Stories about misogyny

Why did PTI so strongly oppose the Protection of Women Against Violence Bill?

The Punjab Assembly unanimously approved the Protection of Women Against Violence Bill, calling for an end to all criminalities against women, such as, domestic violence, acid attack, rape, psychological and economic abuse, stalking, and cyber-crimes. The 31 clauses of the new bill provide an efficient system for complaint registration and penalties for offenders. According to the clauses, a toll-free helpline (UAN number) will be launched to receive direct complaints. It also calls for the creation of protection centres and shelters homes, where conflicts and misunderstandings can be settled and help partners reach reconciliation. Under the law, those convicted of life-threatening crimes against women will ...

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I do not think my female friends should come back to Pakistan

“It is hard being back. It’s like every decision I make is not my own. I cannot even walk on the streets or go out late without my mom worrying. And do not even get me started on the questions I face about my marriage plans.” These words from my friend, who recently returned from her graduate degree in the UK, have become a recurring theme in my conversations with all my female friends going back home to Pakistan after living abroad. I currently happen to live in New York, with quite a few graduate students from Pakistan. And I do not want ...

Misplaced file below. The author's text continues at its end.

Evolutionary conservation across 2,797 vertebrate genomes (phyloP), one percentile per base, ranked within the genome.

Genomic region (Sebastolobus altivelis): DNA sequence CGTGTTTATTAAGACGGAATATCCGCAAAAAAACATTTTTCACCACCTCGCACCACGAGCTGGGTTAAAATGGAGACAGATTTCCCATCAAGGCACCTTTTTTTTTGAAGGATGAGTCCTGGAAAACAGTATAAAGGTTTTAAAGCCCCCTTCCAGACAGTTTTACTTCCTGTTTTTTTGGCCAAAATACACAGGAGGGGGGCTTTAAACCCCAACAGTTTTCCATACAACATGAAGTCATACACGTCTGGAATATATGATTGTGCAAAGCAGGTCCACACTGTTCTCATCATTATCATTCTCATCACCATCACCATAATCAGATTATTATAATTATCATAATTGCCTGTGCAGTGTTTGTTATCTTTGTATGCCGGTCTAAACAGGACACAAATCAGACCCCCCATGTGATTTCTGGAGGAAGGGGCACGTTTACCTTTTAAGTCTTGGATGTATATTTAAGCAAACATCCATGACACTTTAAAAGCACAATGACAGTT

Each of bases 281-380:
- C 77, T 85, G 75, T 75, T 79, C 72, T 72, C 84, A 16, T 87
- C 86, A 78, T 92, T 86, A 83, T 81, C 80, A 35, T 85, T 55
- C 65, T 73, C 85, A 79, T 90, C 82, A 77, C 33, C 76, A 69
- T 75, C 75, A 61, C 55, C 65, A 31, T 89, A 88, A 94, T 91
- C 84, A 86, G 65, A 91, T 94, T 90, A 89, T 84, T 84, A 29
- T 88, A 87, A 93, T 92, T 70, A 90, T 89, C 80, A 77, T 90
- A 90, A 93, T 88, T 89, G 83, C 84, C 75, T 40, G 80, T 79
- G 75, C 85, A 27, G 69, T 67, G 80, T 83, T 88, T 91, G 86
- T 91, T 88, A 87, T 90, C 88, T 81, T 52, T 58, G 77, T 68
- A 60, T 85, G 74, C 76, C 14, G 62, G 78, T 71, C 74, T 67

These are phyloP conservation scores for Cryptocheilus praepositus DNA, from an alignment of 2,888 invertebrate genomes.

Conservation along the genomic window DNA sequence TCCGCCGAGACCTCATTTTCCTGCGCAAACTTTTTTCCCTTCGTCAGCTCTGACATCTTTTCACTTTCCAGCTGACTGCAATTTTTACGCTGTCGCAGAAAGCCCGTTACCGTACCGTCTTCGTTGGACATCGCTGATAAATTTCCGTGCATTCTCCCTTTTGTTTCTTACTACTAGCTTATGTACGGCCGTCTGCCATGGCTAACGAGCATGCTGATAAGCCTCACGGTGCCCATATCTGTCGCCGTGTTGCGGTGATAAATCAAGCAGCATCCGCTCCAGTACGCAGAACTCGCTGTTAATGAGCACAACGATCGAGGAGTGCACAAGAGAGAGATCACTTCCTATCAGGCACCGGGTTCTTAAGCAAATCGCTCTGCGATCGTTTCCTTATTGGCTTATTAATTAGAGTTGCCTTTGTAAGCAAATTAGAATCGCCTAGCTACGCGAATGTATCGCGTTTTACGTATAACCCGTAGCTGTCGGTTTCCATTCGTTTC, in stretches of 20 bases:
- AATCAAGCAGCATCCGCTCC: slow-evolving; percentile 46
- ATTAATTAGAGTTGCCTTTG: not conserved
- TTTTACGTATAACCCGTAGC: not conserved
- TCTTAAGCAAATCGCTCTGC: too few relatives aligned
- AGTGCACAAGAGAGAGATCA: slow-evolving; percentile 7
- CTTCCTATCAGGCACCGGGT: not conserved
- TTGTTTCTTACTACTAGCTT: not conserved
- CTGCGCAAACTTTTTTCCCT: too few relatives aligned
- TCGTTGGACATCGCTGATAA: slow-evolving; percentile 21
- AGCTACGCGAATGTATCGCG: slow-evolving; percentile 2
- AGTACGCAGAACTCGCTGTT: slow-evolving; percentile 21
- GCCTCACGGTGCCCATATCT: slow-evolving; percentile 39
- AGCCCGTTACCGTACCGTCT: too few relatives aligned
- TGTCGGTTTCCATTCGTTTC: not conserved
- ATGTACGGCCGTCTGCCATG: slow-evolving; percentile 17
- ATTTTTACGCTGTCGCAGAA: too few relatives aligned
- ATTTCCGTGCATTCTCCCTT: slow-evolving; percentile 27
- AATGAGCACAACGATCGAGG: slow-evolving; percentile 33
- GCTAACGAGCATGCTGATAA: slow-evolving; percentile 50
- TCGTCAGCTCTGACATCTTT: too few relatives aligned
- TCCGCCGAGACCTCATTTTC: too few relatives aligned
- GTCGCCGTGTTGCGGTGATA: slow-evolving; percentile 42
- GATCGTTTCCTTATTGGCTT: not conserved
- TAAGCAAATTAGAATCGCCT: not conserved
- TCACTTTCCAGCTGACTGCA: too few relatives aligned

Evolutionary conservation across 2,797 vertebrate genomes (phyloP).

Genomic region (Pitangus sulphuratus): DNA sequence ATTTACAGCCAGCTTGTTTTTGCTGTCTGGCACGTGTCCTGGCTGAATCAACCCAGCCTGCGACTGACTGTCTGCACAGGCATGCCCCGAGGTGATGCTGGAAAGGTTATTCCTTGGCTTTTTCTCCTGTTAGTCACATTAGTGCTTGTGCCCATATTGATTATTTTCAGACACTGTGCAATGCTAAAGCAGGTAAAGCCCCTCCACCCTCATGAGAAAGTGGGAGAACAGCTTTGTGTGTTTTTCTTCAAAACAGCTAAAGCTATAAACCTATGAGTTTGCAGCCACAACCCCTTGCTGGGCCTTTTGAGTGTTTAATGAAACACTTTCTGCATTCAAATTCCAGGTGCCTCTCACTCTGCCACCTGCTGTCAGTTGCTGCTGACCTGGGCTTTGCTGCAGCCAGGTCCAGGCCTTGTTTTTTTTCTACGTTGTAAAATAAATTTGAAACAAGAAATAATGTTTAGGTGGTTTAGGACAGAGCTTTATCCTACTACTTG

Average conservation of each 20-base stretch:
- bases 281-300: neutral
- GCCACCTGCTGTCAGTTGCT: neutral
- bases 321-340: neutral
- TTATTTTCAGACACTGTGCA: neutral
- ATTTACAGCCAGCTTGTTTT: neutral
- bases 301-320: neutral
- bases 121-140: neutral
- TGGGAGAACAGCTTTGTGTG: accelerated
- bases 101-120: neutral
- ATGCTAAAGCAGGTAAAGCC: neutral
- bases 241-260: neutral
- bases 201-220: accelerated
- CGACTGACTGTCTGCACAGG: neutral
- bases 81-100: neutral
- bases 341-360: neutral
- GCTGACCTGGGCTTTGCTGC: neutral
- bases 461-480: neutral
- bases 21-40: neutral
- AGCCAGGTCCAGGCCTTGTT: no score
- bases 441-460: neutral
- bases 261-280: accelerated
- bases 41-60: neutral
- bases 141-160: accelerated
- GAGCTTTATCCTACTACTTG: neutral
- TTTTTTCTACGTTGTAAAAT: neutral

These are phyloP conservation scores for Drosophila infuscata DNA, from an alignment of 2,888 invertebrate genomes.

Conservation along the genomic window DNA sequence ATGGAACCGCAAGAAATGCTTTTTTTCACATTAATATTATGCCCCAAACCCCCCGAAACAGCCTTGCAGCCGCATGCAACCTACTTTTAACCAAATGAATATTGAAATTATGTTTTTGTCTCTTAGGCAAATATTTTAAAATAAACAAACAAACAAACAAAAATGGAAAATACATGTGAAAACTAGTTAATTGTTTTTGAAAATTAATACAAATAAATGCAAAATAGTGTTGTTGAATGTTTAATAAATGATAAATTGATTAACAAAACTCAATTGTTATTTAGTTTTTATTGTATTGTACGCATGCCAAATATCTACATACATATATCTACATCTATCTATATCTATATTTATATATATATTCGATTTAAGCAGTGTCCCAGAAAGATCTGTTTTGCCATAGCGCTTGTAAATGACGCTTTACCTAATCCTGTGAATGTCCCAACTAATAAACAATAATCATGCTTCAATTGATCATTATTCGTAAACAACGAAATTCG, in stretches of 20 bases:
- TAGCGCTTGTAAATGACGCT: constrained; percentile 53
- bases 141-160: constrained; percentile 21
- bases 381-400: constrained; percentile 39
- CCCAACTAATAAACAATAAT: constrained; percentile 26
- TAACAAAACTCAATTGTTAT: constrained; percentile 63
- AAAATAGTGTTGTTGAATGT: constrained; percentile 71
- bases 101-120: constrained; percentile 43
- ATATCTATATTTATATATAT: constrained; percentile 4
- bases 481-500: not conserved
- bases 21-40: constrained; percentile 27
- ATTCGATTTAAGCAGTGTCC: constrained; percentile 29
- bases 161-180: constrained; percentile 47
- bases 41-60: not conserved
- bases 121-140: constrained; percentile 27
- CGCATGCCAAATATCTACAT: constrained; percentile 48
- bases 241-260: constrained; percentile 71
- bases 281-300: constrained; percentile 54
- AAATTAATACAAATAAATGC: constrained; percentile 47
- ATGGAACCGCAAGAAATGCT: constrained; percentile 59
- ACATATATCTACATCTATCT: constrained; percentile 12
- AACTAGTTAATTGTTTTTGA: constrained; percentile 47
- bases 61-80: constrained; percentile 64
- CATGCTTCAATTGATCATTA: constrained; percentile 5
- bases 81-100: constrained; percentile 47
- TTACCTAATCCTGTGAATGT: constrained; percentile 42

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Revisiting Islamabad’s Hotspot: The obvious sexism that no one notices

Hotspot – the place where all the brats and burgers of Islamabad ‘hang out’ Don’t get me wrong. I’m not here to bash these brats and burgers. Half of my friends come under this category and I love them. I’m not here to criticise Hotspot ice cream or food either. Their food is actually not bad. In fact, I’m not here to talk about any issue of importance. I’m here to talk about something insignificant. Something no one cares about because they don’t believe it is a problem. Something all these brats and burgers just accept and, consequently, condone. Something that these ...

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Trivialising rape: A guide for the ‘enlightened’ elite

A 15-year-old girl was kidnapped, drugged and gang raped in a hotel on Mall Road, Lahore a few days ago. The rapists later texted the parents to come pick up their unconscious child from the hotel room. The girl was rushed to Services Hospital where initial medical examination revealed that she had been raped by six to eight men. Eight suspects have been arrested so far. The main accused, Mian Adnan Sanaullah, is the Additional Secretary General of PML-N Youth Wing. In addition to the usual sensational media coverage, shots of weeping parents played on a loop over cringe-worthy melodramatic music, ...

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Why was Nirbhaya’s most vicious and barbaric rapist set free?

The gang rape on that fateful night of December 16, 2012 sent shock waves across India and the world. It was not just the brutality or brazenness of the assault that was terrifying, but it was also the fact that it happened in the heart of the country’s capital, right in the midst of its usual hustle and bustle. It wasn’t perceived as a stray incident of rape in an isolated outpost, it was an assault on the people’s sense of security. Middle class India identified with Nirbhaya, and a society that is normally divided over most issues suddenly coalesced in ...

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Pakistanis pushing boundaries – An ode to my people!